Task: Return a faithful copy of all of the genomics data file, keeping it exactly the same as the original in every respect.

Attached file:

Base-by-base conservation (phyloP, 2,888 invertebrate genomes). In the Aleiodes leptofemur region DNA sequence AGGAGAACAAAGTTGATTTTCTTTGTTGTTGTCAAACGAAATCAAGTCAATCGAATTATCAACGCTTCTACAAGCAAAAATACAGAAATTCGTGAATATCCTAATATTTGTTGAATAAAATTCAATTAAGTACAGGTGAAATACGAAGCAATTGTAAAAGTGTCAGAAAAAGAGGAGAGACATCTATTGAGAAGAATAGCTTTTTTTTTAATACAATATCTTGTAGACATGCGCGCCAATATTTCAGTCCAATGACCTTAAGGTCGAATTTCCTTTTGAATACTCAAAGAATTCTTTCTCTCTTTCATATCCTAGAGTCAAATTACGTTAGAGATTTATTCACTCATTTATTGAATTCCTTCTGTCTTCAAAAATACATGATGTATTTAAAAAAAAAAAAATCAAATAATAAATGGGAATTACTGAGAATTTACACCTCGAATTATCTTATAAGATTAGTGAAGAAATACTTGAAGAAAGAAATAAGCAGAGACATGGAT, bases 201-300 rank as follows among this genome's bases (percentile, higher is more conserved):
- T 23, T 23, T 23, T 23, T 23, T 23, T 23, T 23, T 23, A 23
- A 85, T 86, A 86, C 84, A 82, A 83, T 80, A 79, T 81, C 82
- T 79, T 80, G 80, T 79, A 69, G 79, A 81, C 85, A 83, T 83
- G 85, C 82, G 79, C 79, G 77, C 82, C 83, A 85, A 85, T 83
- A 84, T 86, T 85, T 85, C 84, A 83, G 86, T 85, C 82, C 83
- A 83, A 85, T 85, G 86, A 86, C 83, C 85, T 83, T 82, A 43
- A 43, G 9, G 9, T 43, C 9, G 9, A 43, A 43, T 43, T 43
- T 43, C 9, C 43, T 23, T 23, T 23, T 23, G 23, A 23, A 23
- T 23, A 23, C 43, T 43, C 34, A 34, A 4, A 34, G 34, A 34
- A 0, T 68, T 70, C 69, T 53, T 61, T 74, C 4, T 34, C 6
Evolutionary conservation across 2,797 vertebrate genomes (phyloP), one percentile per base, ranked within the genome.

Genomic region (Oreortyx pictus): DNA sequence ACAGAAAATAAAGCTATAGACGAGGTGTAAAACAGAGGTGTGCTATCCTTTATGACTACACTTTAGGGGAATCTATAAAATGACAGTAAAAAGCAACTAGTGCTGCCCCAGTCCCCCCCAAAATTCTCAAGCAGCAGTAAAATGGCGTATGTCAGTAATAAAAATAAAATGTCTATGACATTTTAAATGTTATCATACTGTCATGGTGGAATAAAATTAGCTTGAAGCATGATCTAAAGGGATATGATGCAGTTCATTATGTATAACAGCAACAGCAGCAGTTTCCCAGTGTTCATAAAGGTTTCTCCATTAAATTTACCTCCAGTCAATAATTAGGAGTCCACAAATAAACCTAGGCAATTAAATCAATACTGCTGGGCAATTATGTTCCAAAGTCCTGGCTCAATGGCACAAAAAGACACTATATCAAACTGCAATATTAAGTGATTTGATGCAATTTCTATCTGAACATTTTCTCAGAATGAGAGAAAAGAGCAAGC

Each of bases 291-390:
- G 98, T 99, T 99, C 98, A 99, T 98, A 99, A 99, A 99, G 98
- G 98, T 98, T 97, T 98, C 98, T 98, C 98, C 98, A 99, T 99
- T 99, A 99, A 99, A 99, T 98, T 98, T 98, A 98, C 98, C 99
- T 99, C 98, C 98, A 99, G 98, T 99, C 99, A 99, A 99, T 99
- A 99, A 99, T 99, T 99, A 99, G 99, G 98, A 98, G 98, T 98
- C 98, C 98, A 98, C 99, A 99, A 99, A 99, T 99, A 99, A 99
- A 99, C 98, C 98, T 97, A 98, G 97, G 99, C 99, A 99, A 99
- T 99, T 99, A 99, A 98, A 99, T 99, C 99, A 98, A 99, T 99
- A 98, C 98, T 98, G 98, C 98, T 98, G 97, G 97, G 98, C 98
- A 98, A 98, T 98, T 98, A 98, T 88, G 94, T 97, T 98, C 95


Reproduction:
Base-by-base conservation (phyloP, 2,888 invertebrate genomes). In the Aleiodes leptofemur region DNA sequence AGGAGAACAAAGTTGATTTTCTTTGTTGTTGTCAAACGAAATCAAGTCAATCGAATTATCAACGCTTCTACAAGCAAAAATACAGAAATTCGTGAATATCCTAATATTTGTTGAATAAAATTCAATTAAGTACAGGTGAAATACGAAGCAATTGTAAAAGTGTCAGAAAAAGAGGAGAGACATCTATTGAGAAGAATAGCTTTTTTTTTAATACAATATCTTGTAGACATGCGCGCCAATATTTCAGTCCAATGACCTTAAGGTCGAATTTCCTTTTGAATACTCAAAGAATTCTTTCTCTCTTTCATATCCTAGAGTCAAATTACGTTAGAGATTTATTCACTCATTTATTGAATTCCTTCTGTCTTCAAAAATACATGATGTATTTAAAAAAAAAAAAATCAAATAATAAATGGGAATTACTGAGAATTTACACCTCGAATTATCTTATAAGATTAGTGAAGAAATACTTGAAGAAAGAAATAAGCAGAGACATGGAT, bases 201-300 rank as follows among this genome's bases (percentile, higher is more conserved):
- T 23, T 23, T 23, T 23, T 23, T 23, T 23, T 23, T 23, A 23
- A 85, T 86, A 86, C 84, A 82, A 83, T 80, A 79, T 81, C 82
- T 79, T 80, G 80, T 79, A 69, G 79, A 81, C 85, A 83, T 83
- G 85, C 82, G 79, C 79, G 77, C 82, C 83, A 85, A 85, T 83
- A 84, T 86, T 85, T 85, C 84, A 83, G 86, T 85, C 82, C 83
- A 83, A 85, T 85, G 86, A 86, C 83, C 85, T 83, T 82, A 43
- A 43, G 9, G 9, T 43, C 9, G 9, A 43, A 43, T 43, T 43
- T 43, C 9, C 43, T 23, T 23, T 23, T 23, G 23, A 23, A 23
- T 23, A 23, C 43, T 43, C 34, A 34, A 4, A 34, G 34, A 34
- A 0, T 68, T 70, C 69, T 53, T 61, T 74, C 4, T 34, C 6
Evolutionary conservation across 2,797 vertebrate genomes (phyloP), one percentile per base, ranked within the genome.

Genomic region (Oreortyx pictus): DNA sequence ACAGAAAATAAAGCTATAGACGAGGTGTAAAACAGAGGTGTGCTATCCTTTATGACTACACTTTAGGGGAATCTATAAAATGACAGTAAAAAGCAACTAGTGCTGCCCCAGTCCCCCCCAAAATTCTCAAGCAGCAGTAAAATGGCGTATGTCAGTAATAAAAATAAAATGTCTATGACATTTTAAATGTTATCATACTGTCATGGTGGAATAAAATTAGCTTGAAGCATGATCTAAAGGGATATGATGCAGTTCATTATGTATAACAGCAACAGCAGCAGTTTCCCAGTGTTCATAAAGGTTTCTCCATTAAATTTACCTCCAGTCAATAATTAGGAGTCCACAAATAAACCTAGGCAATTAAATCAATACTGCTGGGCAATTATGTTCCAAAGTCCTGGCTCAATGGCACAAAAAGACACTATATCAAACTGCAATATTAAGTGATTTGATGCAATTTCTATCTGAACATTTTCTCAGAATGAGAGAAAAGAGCAAGC

Each of bases 291-390:
- G 98, T 99, T 99, C 98, A 99, T 98, A 99, A 99, A 99, G 98
- G 98, T 98, T 97, T 98, C 98, T 98, C 98, C 98, A 99, T 99
- T 99, A 99, A 99, A 99, T 98, T 98, T 98, A 98, C 98, C 99
- T 99, C 98, C 98, A 99, G 98, T 99, C 99, A 99, A 99, T 99
- A 99, A 99, T 99, T 99, A 99, G 99, G 98, A 98, G 98, T 98
- C 98, C 98, A 98, C 99, A 99, A 99, A 99, T 99, A 99, A 99
- A 99, C 98, C 98, T 97, A 98, G 97, G 99, C 99, A 99, A 99
- T 99, T 99, A 99, A 98, A 99, T 99, C 99, A 98, A 99, T 99
- A 98, C 98, T 98, G 98, C 98, T 98, G 97, G 97, G 98, C 98
- A 98, A 98, T 98, T 98, A 98, T 88, G 94, T 97, T 98, C 95